These questions will help you narrow down your choices to one or two countries depending on how much time you have available for an international trip. If you are still uncertain, Western Europe and the United Kingdom are recommended as possible destinations. Even though English may not be their native tongue, most people can speak it fluently. There are numerous transportation options such as buses, trains and airplanes; plus you’ll discover unique cultures along the way. Australia and New Zealand can be just as accessible as the United States but require longer-haul flights and more planning due to their size and abundance of activities.

First-Time International Travelers can help determine if you require a visa.

Before booking your trip, double-check if a visa is necessary for the country you plan on visiting. A visa is a document issued by the host nation which permits entry for a specified number of days.

U.S. passport holders are generally permitted to travel to most European, U.K. and many other countries in Asia and Latin America without needing a visa; they can also receive one upon arrival. Unfortunately, without this document you won’t be allowed to board the plane – you will have to obtain one prior to embarking on your journey!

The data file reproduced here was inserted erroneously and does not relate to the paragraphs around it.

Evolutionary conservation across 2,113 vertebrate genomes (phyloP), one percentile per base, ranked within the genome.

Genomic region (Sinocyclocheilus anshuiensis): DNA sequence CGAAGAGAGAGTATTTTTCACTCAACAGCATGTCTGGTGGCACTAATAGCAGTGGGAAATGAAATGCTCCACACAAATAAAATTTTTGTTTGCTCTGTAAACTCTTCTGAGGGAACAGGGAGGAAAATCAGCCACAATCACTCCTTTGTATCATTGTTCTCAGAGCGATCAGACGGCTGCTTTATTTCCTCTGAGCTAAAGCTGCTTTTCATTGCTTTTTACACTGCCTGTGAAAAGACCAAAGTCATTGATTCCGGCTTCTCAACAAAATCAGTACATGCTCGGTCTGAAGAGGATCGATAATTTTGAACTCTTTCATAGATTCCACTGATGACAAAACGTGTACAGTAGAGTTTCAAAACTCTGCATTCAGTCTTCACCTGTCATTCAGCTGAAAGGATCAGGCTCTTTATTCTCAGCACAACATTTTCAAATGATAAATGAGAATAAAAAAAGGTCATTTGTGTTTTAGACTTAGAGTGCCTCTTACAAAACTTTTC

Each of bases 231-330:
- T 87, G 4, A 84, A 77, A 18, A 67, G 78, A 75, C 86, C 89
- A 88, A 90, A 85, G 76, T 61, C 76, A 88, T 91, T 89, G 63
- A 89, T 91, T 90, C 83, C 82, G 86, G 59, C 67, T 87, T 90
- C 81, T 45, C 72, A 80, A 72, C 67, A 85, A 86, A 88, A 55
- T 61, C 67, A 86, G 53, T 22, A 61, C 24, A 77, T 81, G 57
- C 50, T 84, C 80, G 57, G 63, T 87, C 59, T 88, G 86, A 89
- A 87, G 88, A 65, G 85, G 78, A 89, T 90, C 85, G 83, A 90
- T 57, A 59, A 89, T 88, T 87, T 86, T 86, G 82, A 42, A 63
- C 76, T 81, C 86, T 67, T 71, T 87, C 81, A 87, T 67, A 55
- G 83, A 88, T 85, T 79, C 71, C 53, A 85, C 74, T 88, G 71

Make sure that you have access to your money overseas.

No longer do you need cash or travelers cheques in order to travel abroad. Thanks to the internet, it has never been simpler to access and manage money while on a global journey.

Make sure your bank is aware of your travel plans by consulting with them beforehand. Ask about international fees and if there are partner banks in your destination; this will allow you to save on expensive “foreign transaction” ATM fees. Alternatively, open a checking account at Charles Schwab or Ally for free; these two banks have no foreign transaction fees and even reimburse ATM fees while you’re away!

Although your debit card should work at all destinations, having a backup plan is important. When traveling internationally for the first time, bring at least $100 and both debit and credit cards – in case your wallet gets stolen (this has happened to me many times). Even if all else fails, you’ll still be able to access your money through another channel.

Compare Transportation and Accommodation Options to Save Money

International travel does not need to involve flying, as other transportation methods exist. Rio2Rome can help you identify all feasible routes between two points and determine which option is both cost-effective and fast.